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A weak sense of coherence is associated with a higher mortality risk
  1. Sabina Super1,
  2. W M Monique Verschuren2,
  3. Else M Zantinge3,
  4. M Annemarie E Wagemakers4,
  5. H Susan J Picavet2
  1. 1Master Applied Communication Science, Master Health and Society, Wageningen University, Internship at the National Institute for Public Health and Environment, Bilthoven, Netherlands
  2. 2Centre for Nutrition, Prevention and Health Services, National Institute for Public Health and the Environment (RIVM), Bilthoven, Netherlands
  3. 3Centre for Health and Society, National Institute for Public Health and the Environment (RIVM), Bilthoven, Netherlands
  4. 4Department of Social Sciences, Health and Society, Wageningen UR, Wageningen, Netherlands
  1. Correspondence to Dr H S J Picavet, National Institute for Public Health and Environment, P.O. Box 1, Bilthoven 3720 BA, Netherlands; susan.picavet{at}


Background Sense of coherence (SOC) is a health-promoting resource within the salutogenic theory that reflects an individual's coping ability. The association between SOC and mental health has been confirmed, but its association with mortality is less clear. We examined the association between SOC and all-cause mortality in an adult Dutch population.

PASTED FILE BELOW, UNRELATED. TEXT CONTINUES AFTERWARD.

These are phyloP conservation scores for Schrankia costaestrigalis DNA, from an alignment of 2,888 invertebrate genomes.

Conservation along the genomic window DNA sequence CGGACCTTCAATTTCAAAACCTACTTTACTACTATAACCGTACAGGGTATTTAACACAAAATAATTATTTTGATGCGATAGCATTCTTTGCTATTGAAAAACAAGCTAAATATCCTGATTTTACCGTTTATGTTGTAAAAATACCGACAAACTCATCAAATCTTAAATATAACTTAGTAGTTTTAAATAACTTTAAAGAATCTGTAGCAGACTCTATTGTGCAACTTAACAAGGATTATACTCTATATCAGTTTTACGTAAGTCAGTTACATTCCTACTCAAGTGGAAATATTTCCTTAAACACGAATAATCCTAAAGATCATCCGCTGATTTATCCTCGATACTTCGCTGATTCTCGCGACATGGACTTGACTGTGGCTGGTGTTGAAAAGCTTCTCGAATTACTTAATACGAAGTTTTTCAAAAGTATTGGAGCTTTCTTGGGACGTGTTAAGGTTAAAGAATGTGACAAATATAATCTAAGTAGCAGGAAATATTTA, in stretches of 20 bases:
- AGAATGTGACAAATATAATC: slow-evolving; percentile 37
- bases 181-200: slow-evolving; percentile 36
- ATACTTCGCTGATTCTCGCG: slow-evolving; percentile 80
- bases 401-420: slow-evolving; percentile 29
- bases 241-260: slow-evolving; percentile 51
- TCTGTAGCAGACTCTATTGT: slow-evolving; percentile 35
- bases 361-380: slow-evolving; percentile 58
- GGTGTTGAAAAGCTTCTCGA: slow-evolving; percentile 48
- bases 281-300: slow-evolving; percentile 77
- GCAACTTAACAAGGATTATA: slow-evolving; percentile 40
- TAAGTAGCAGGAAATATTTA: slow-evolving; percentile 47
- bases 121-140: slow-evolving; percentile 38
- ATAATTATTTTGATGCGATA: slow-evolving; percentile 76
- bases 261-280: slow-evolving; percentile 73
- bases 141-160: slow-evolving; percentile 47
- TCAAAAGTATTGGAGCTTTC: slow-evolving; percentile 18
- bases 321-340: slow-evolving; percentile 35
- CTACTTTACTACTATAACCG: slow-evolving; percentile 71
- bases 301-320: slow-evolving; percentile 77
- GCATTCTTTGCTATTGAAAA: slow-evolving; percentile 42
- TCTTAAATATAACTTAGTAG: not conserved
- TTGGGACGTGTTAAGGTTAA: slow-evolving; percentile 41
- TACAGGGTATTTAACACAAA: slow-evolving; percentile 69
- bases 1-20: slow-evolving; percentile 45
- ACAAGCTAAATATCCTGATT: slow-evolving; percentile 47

Methods Between 1996 and 1998, a postal questionnaire, including the three-item SOC scale, was completed by 12 024 men and women aged 20–65 years, who had participated in a health examination (MORGEN project) 6 months to 3 years earlier. Vital status was recorded up to November 2011; in total, 603 deaths were registered (5%). The participants were divided into three groups with a weak (21.1%), intermediate (60.3%) or strong (18.6%) SOC. Cox proportional hazard models were used with an intermediate SOC as the reference group. Adjustments were made for sex, age, socioeconomic factors, indicators of health status and lifestyle.

Results A weak SOC, as compared with an intermediate SOC, was associated with a higher all-cause mortality risk after, on average, 13.5 years of follow-up and adjusted for sex and age (HR=1.40, 95% CI 1.14 to 1.70). After additional adjustments, the higher all-cause mortality risk remained statistically significant (HR=1.27, 95% CI 1.01 to 1.59). Mortality risk for the strong SOC group did not differ from that for the intermediate group.

Conclusions A weak SOC was associated with a higher risk of all-cause mortality. Health promotion focusing on strengthening SOC may be a promising new strategy, potentially affecting not only mental health but also mortality.

  • Mortality
  • Mental Health
  • Psychosocial Factors
  • Cognition

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